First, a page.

Buildings on Wall Street Aninteresting finding: larger markets such as New York City orChicago tended to have less-concentrated markets; smaller metroareas tended to have the most-concentrated markets. (Photo:Shutterstock)

|

A new report from the Health Care Cost Institute (HCCI) findsthat concentration of health care facilities is growing, along withhealth care prices, while at the same time usage levels of healthcare services have been decreasing.

|

The new report is available as an interactive website thatallows visitors to check the data on specific metro areas andcompare data between cities. The HCCI's "Healthy Marketplace Index" provides detailsfrom 112 metro areas in 43 states. The group's site uses data frommore than 1.8 billion health care claims of commercial health plansduring the period of 2012 to 2016.

|

HCCI's work, funded by the Robert Wood Johnson foundation,supports other research that suggests concentration in health caremarkets is linked to reduced competition and increased costs.However, the researchers note that there can be wide variations ofhealth care usage, cost, and concentration between—and evenwithin—metro areas.

|

Related: Study: High prices still the cause of ridiculoushealth care spending

Market concentration is on the rise

Using Department of Justice measurements, the study found thatnearly three-quarters (72 percent) of the health care marketsstudied qualify as highly concentrated. An interesting finding wasthat larger markets such as New York City or Chicago tended to haveless-concentrated markets; smaller metro areas tended to have themost-concentrated markets.

|

The researchers concluded that an important factor was whetherpatients could seek care in other markets/metro areas. "In nearlyevery metro area, the majority of residents received inpatient carefrom a hospital within that same metro area," the study said. "Forexample, in St. Louis, Missouri, residents were almost exclusivelyadmitted to hospitals within their own region (97 percent ofadmissions). However, in other metros, hospitals may compete withthose in nearby areas. For instance, only 56 percent of residentsfrom Akron, OH were admitted locally, with many Akron residentsinstead obtaining care in Cleveland."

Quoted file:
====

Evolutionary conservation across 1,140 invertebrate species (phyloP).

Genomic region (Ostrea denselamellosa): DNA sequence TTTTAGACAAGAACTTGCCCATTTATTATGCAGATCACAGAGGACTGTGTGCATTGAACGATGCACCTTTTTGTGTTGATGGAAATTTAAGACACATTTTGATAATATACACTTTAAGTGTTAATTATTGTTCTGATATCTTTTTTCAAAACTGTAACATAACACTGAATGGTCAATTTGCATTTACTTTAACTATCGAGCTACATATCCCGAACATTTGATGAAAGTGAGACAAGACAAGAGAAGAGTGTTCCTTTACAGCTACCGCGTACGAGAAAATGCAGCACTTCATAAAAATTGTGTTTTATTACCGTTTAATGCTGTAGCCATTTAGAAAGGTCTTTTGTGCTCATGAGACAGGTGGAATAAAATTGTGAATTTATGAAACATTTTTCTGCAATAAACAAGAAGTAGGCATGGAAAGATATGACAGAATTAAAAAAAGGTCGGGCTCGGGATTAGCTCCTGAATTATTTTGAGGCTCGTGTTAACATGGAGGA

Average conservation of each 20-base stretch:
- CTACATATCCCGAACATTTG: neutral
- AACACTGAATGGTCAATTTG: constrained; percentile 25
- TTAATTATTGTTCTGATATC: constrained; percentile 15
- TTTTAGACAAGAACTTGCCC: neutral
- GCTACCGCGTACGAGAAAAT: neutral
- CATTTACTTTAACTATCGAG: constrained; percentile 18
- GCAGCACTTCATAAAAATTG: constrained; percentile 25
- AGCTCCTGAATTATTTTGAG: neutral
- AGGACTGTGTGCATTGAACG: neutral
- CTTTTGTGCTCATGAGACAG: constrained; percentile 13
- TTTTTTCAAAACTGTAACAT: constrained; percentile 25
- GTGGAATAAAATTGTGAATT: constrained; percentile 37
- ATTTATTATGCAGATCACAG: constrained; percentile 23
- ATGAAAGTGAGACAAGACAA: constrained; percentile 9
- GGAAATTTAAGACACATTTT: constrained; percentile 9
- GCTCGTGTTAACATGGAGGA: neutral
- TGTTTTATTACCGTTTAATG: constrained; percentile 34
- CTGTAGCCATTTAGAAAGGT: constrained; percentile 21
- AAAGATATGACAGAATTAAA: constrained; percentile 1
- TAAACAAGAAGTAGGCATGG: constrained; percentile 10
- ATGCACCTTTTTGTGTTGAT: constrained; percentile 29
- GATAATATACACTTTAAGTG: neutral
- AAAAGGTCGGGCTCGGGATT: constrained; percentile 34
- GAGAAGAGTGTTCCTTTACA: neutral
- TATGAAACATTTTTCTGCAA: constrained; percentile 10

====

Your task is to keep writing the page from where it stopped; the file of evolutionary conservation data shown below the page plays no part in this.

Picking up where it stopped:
|

The study noted that metro areas may draw patients fromneighboring markets due to factors such as teaching hospitals,preferred specialists, or lower prices.

|

Concentration of health care markets is common in the U.S. andcontinues to grow, the report noted. In 2012, a majority ofhospital markets (67 percent) were considered highly or very highlyconcentrated; the study said that by 2016, that number hadincreased to 72 percent of metro areas by.

|

"One of the most often-cited reasons for increasinglyconcentrated markets is consolidation due to hospital systemsmerging together or acquiring new hospitals," the report said."These have become increasingly frequent, with 680 hospital mergersoccurring in just this decade."

Prices and usage levels—one going up, one going down

The study looked at variation in both price and use of healthcare services, looking at links between prices and usage—whetherhigher prices were linked to higher or lower usage, for example.The study found a considerable amount of variation, but the HCCIresearchers noted a general trend: metro areas with higher pricestend to have lower usage levels.

|

The study concluded by noting that health care prices in themetro areas studied increased on average over the 2012-2016 timeperiod, while usage levels decreased. The median price growth was13 percent—almost three times faster than inflation. In the sametime period, the median metro area saw a 17 percent averagereduction in overall use levels. Prices increased in all but onemetro area during the time period, and use levels decreased in allbut three metro areas, the study said.

|

"From 2012 to 2016, overall use of health care services fell inalmost all metro areas," the study said. However, it noted thatthere remains a good deal of variation in usage data across servicecategories. "While use of inpatient and professional services fellin nearly all metro areas, use of outpatient services actuallyincreased in a fair number of metro areas," the study said.

|

Read more: 

 

Complete your profile to continue reading and get FREE access to BenefitsPRO, part of your ALM digital membership.

  • Critical BenefitsPRO information including cutting edge post-reform success strategies, access to educational webcasts and videos, resources from industry leaders, and informative Newsletters.
  • Exclusive discounts on ALM, BenefitsPRO magazine and BenefitsPRO.com events
  • Access to other award-winning ALM websites including ThinkAdvisor.com and Law.com
NOT FOR REPRINT

© 2024 ALM Global, LLC, All Rights Reserved. Request academic re-use from www.copyright.com. All other uses, submit a request to [email protected]. For more information visit Asset & Logo Licensing.